The threat to seceed, therefore, is, as I understand it, an attempt to recover the legitimacy of the Constitutionally-ordained principle (see the 9th and 10th Amendments) of the "powers...[which] are reserved to the states respectively, or to the people" which are "not delegated to the United States by the Constitution, nor prohibited by it to the states," and of the "certain rights" "retained by the people." Politically-conservative Americans believe that there is, essentially, taxation without representation - that the Federal Government is making the above-mentioned arbitrary decisions to spend tax money without input from 'ordinary' Americans. Hence, the "tea party" concept...

Amanda said...

The number of Christians who participated in the Tea Parties intrigues and troubles me. A basic tenet of Christianity in regards to money is that it is not ours, it is God’s. Jesus was pretty clear in the gospels about his attitude toward taxes. I do understand being concerned that taxes go to pay for things that are counter to one’s religious beliefs, like war funding, abortion funding, etc., but these protests seem to just be a general don’t let the government take MY wealth thing. If taxes were lowered would these Christian protestors reroute that money to their churches and/or charitable organizations (I hope so) or would it buy more consumer items for themselves and their families? All that to say I just don’t get it from a Christian point of view.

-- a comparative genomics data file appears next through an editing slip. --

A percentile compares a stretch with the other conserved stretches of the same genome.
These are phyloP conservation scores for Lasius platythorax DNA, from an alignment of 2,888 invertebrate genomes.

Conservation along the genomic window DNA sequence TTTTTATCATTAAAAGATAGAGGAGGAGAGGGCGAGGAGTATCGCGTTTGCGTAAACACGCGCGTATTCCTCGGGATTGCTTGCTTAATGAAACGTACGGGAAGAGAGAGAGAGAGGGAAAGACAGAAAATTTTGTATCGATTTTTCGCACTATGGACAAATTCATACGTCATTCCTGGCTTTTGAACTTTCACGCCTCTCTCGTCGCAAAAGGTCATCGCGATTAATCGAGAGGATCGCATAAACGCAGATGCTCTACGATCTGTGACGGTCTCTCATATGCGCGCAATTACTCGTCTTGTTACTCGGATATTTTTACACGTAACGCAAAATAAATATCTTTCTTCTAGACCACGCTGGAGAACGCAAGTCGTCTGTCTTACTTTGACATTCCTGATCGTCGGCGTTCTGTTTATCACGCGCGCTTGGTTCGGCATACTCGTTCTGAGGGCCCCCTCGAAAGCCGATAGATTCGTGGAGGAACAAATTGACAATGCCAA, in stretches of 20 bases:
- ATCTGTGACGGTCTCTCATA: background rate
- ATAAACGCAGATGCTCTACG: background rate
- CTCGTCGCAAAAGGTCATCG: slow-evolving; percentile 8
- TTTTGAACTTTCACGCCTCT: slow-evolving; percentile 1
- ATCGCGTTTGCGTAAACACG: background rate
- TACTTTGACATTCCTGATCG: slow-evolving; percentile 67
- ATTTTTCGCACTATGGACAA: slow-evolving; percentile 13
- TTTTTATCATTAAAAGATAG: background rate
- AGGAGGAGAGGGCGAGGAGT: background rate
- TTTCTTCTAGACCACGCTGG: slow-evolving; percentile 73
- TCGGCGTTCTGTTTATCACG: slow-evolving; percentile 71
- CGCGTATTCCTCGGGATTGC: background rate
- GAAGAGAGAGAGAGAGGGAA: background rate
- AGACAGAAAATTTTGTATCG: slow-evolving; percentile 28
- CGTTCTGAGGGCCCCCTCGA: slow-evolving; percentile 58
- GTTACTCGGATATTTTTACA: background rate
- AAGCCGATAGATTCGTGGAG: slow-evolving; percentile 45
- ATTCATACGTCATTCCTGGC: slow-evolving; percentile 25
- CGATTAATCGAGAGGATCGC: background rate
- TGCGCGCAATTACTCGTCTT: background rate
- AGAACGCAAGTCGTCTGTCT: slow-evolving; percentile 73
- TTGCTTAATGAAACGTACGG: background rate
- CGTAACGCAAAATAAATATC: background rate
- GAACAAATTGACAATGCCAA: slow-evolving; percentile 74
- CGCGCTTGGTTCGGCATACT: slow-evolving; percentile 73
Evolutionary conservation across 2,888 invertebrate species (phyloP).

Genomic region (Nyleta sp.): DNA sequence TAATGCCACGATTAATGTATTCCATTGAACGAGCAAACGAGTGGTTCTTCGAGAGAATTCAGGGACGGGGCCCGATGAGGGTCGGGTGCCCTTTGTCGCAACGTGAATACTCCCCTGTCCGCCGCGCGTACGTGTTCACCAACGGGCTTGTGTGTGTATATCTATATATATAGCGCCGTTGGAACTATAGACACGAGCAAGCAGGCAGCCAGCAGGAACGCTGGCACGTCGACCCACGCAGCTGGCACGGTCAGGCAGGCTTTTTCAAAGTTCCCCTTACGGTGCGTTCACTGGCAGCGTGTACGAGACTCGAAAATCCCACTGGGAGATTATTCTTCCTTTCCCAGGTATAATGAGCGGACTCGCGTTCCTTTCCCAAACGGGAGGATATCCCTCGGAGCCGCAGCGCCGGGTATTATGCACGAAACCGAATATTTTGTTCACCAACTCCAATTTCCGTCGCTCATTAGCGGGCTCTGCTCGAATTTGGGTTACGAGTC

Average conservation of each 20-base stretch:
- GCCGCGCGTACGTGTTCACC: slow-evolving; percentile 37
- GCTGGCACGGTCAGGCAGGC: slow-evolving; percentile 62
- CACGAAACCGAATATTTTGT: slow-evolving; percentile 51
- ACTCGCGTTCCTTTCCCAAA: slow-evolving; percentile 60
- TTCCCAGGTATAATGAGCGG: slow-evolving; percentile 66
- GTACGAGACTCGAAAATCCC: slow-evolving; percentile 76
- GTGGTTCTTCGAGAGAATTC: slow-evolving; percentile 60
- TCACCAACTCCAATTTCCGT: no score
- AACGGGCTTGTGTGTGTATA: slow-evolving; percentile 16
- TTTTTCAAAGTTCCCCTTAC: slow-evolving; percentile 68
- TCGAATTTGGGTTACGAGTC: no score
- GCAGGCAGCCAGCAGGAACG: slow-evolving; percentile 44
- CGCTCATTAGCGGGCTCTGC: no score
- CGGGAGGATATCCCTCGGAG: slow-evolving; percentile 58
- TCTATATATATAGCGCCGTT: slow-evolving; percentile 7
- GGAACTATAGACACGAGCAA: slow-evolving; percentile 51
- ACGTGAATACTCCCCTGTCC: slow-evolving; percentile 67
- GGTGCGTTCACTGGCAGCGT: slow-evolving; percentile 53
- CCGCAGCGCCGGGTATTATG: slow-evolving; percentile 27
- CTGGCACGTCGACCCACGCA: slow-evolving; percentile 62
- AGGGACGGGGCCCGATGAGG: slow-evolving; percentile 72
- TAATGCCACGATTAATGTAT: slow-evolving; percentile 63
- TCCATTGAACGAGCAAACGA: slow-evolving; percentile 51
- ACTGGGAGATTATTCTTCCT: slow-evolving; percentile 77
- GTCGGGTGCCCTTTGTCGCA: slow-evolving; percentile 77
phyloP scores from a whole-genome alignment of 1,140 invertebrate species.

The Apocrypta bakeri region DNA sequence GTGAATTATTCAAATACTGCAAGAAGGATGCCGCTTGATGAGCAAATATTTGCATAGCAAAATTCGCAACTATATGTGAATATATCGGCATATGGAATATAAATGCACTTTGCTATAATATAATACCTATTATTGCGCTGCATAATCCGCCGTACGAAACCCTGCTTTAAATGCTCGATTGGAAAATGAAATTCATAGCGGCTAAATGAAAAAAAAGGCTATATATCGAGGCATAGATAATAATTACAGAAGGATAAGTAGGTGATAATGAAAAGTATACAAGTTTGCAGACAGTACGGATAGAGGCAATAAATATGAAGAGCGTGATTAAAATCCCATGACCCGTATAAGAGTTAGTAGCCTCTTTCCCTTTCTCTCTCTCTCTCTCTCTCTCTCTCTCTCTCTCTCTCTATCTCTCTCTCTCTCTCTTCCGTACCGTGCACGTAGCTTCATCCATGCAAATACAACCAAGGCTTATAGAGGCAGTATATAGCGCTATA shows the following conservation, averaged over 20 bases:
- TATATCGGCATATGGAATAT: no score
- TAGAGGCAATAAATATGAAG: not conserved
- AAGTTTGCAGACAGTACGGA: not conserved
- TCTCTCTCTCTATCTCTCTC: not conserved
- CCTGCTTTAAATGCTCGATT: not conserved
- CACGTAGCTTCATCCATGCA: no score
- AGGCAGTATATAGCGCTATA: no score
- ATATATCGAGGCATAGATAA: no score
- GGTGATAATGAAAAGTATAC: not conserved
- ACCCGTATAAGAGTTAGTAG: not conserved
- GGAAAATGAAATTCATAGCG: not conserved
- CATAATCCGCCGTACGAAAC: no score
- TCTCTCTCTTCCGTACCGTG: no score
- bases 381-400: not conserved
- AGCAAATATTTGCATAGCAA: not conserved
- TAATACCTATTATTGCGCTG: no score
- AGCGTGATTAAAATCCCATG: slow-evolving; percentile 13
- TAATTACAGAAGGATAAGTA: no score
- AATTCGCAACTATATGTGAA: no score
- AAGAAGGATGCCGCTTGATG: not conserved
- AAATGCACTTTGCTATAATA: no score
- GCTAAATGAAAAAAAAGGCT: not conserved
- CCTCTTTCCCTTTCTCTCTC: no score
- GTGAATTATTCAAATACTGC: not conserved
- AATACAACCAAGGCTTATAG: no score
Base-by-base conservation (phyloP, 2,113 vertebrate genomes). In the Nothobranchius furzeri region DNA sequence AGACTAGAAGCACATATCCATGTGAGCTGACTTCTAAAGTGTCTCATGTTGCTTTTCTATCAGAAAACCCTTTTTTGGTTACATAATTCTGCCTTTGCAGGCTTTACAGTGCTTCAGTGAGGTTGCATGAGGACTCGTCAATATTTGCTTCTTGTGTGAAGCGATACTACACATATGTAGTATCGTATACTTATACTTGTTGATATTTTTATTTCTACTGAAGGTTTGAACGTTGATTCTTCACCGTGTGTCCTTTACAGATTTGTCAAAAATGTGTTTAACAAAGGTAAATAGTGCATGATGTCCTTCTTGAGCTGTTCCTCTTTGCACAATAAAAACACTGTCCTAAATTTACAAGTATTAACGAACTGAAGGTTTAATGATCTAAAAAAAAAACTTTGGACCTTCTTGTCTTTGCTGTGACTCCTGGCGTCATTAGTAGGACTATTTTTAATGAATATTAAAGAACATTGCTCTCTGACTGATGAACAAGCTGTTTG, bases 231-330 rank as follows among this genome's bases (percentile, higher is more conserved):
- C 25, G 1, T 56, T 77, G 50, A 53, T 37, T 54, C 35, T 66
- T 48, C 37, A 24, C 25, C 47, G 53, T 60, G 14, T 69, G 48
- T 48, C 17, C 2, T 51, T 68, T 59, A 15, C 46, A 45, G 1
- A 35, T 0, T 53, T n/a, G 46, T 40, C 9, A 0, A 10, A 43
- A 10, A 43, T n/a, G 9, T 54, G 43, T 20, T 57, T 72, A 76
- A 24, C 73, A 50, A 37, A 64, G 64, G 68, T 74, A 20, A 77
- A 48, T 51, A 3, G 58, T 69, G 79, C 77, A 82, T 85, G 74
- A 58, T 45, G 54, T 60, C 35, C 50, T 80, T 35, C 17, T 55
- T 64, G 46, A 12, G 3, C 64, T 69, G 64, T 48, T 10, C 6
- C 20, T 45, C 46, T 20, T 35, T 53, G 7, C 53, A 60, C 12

Chris said...


Yours was the most amazing post I have read in a long time!

You seem to think the government is better able to spend a persons hard earned money than the individual.

In one sense the money we earn does belong to God, we are merely stewards, but the majority of it does not belong to the government. Are you saying the government knows better how to spend it than the individual? Maybe so if you live in a Communist country.

Amanda said...

Chris-I made no comment about who/what could spend money better, government or an individual. I was just observing that as a Christian I find it odd that other Christians are so upset by having to pay the government with THEIR money, when of course it is not really their money. Do Christians protest giving money to the cable company, electric company, phone company, etc,?

I'm simply questioning if having to give x or y percent of your income to the government in the form of taxes is something God would want us to be concerned with as Christians. Are the other things, related or not to money, that would be better thing for us to be concerned about.

Chris said...

Soon we will be giving half our income to the government and that is plenty to be concerned about, unless, of course, you make millions.

Steve said...


Take a breath, and read to understand. You are both missing and making Amanda's point.

TwoCents said...


Your politics are your politics. But please don't pretend they have anything to do with Christianity. About the only thing Jesus ever said about wealth was to be wary of it. He certainly didn't say, "hold on to what you got as tightly as possible." Amanda's post was an honest reflection on this fact.